Community Trademark Regulation language regime is legal
In Kik v Office for Harmonization in the Internal Market (OHIM), the European Court of Justice (ECJ) has upheld the legality and clarified the application of the language regime set out in Article 115 of the Community Trademark Regulation.
The language regime provides that Community trademark applications must be filed in one of the 11 official languages of the OHIM. However, if the applicant files its application in a language other than one of the five main OHIM languages, namely English, French, German, Italian and Spanish, the applicant must also indicate which of those five it wishes to use as a second language. Article 115 also states that the OHIM may use the second language in opposition, revocation or invalidity proceedings, as well as in "written communications" with the applicant in examination proceedings.
The case stemmed from an application to the OHIM to register KIK as a Community trademark. The applicant filed the application in Dutch and also designated Dutch as the second language. The OHIM dismissed the application on the grounds that the applicant had not complied with Article 115 because she had failed to designate one of the OHIM's five main languages as a second language. The applicant appealed and the case went to the ECJ.
In its decision the ECJ stated that, in examination proceedings between the OHIM and an applicant, the phrase "written communications" was an exception to the general rule established by Article 115(4) that the filing language is the language of the proceedings before the OHIM. It held therefore that this term must be very narrowly defined to include only:
"[...] communications which, from their content, cannot be regarded as amounting to procedural documents, such as letters under cover of which the [OHIM] sends procedural documents, or by which it communicates information to applicants."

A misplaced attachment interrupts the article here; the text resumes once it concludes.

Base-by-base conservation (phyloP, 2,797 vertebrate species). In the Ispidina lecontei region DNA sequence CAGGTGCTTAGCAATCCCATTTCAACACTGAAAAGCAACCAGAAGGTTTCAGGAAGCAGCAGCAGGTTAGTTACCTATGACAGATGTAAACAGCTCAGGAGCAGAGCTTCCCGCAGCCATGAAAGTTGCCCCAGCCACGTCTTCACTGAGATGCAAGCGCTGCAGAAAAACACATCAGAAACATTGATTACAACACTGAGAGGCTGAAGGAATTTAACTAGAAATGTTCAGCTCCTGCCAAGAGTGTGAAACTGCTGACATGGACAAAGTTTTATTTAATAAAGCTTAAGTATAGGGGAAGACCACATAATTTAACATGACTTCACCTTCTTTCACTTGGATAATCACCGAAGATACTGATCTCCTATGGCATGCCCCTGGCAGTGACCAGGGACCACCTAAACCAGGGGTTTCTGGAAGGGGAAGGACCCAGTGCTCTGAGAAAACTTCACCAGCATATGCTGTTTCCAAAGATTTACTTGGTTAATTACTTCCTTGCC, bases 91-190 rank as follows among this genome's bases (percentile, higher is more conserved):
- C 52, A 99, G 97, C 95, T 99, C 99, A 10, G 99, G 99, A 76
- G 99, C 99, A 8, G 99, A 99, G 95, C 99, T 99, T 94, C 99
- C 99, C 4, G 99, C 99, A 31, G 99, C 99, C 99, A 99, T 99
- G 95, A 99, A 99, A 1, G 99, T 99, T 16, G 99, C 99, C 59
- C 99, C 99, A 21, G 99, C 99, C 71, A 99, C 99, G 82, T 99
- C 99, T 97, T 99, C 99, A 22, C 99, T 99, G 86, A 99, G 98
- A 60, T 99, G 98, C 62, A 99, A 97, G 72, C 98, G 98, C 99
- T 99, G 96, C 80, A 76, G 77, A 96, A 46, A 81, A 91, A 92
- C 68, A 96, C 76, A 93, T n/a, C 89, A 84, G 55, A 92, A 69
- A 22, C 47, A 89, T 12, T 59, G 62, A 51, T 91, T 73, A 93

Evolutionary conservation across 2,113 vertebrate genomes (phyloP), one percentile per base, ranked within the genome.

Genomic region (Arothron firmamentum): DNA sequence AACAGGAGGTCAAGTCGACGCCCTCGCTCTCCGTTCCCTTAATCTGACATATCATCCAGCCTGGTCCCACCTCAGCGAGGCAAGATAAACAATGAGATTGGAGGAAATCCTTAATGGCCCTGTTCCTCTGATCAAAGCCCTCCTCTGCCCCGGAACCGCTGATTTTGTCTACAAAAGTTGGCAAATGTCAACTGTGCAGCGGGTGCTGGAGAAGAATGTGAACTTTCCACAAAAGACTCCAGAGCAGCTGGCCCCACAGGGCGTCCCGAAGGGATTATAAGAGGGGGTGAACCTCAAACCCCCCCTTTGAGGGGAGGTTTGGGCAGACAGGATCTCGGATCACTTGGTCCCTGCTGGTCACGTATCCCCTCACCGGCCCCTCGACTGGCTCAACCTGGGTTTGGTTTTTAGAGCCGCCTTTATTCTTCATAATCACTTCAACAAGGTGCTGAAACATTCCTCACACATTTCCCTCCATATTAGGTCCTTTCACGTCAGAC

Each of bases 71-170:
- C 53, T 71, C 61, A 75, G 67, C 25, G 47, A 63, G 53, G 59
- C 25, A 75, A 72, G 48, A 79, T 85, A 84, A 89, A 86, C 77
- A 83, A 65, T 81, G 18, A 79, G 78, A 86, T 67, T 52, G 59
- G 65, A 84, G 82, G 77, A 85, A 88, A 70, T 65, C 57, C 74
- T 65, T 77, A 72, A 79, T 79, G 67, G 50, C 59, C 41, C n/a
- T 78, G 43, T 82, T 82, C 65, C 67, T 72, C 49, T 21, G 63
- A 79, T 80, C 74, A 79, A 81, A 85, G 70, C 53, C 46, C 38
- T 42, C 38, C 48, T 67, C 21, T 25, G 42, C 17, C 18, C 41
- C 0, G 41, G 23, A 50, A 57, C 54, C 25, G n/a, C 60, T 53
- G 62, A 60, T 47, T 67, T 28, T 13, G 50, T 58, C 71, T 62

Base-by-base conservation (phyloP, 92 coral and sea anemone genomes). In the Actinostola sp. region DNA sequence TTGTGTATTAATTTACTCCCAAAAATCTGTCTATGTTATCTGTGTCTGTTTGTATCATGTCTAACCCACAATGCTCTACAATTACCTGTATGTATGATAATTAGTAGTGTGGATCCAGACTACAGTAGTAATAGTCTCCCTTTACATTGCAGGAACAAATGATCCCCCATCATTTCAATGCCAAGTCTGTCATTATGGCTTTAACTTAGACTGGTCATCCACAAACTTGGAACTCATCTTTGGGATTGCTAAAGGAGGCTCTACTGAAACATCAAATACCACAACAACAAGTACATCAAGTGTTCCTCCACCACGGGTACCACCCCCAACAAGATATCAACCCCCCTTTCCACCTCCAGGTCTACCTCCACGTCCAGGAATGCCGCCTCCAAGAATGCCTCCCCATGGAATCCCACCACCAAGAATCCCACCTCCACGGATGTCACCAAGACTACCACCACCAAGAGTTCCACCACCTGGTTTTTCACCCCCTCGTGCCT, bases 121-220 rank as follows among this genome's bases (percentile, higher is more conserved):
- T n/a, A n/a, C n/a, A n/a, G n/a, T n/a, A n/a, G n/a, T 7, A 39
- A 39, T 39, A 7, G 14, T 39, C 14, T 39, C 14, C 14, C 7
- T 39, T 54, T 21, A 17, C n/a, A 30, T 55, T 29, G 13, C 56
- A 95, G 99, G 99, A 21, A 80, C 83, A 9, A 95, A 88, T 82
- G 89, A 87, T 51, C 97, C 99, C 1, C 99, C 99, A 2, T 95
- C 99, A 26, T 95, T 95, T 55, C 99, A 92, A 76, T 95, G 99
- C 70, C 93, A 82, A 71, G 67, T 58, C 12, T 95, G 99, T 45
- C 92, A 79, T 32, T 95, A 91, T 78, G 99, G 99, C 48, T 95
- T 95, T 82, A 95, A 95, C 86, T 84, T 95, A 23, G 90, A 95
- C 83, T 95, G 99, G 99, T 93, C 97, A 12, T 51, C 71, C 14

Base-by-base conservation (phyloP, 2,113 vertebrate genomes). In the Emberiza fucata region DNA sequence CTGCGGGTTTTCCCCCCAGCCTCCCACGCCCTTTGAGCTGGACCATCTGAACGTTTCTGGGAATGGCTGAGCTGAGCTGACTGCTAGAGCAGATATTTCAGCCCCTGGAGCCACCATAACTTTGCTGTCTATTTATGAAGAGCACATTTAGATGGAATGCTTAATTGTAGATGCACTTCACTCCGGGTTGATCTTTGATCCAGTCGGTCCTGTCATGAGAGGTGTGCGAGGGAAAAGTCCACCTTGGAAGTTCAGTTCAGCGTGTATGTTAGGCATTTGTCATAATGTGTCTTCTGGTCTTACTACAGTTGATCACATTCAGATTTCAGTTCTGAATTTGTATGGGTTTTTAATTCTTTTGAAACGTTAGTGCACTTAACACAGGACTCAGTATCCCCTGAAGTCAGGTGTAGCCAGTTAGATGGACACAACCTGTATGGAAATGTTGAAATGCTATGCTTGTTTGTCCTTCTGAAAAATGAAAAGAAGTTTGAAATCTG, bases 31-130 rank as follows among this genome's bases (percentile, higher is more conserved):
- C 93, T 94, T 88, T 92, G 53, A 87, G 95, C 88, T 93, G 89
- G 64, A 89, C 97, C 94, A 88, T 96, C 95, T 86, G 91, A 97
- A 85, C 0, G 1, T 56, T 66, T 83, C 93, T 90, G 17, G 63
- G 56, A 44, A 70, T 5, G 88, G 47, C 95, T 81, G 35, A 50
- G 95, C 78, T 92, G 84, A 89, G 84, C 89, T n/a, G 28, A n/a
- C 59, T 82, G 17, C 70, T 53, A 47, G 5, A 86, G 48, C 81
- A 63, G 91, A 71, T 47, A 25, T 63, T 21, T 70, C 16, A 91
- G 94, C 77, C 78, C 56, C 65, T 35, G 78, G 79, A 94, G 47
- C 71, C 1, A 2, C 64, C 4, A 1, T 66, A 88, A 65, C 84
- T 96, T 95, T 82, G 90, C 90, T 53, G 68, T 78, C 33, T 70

All other documents, including notifications and requests for corrections, clarification or other documents, constitute procedural documents and must therefore be in the filing language.
It is likely that this decision will have an effect on certain aspects of the OHIM's procedure, as previously it has used a much broader interpretation of "written communications". Generally, if the filing language was not one of the five main OHIM languages, all communications from the OHIM, whether procedural or otherwise, were sent in the second language indicated.
However, based on the ECJ's narrow interpretation of "written communications" in this decision, if an applicant files a Community trademark application in a language that is not one of the five main OHIM languages, such as Dutch, and indicates English as the second language, all substantive documents, including any objections to the classification of goods or services or absolute grounds of refusal, should be sent in Dutch. For this reason, applicants that previously strategically filed in a language other than one of the five main OHIM languages in order to ensure that communications would be in the second language should reconsider their filing strategies.
Based on its narrow interpretation of "written communications", the ECJ held that on a general level the language regime of examination proceedings used by the OHIM was legal.
Similarly, it upheld the language regime in connection with opposition, invalidity and revocation proceedings. In its reasoning, the ECJ held that the evidence produced by the applicant did not establish a principle of equality between all languages of the European Union and that the language regime did not therefore conflict with the EC Treaty or general principles of EU law. Consequently, it found that the provisions in Article 115 limiting the OHIM's official languages to those that are most widely known in the European Union were appropriate and proportionate.
For background information on this case, see Trademark regulation does not infringe 'equality of languages' principle.
Karina Dimidjian, Bureau DA Casalonga-Josse, Paris
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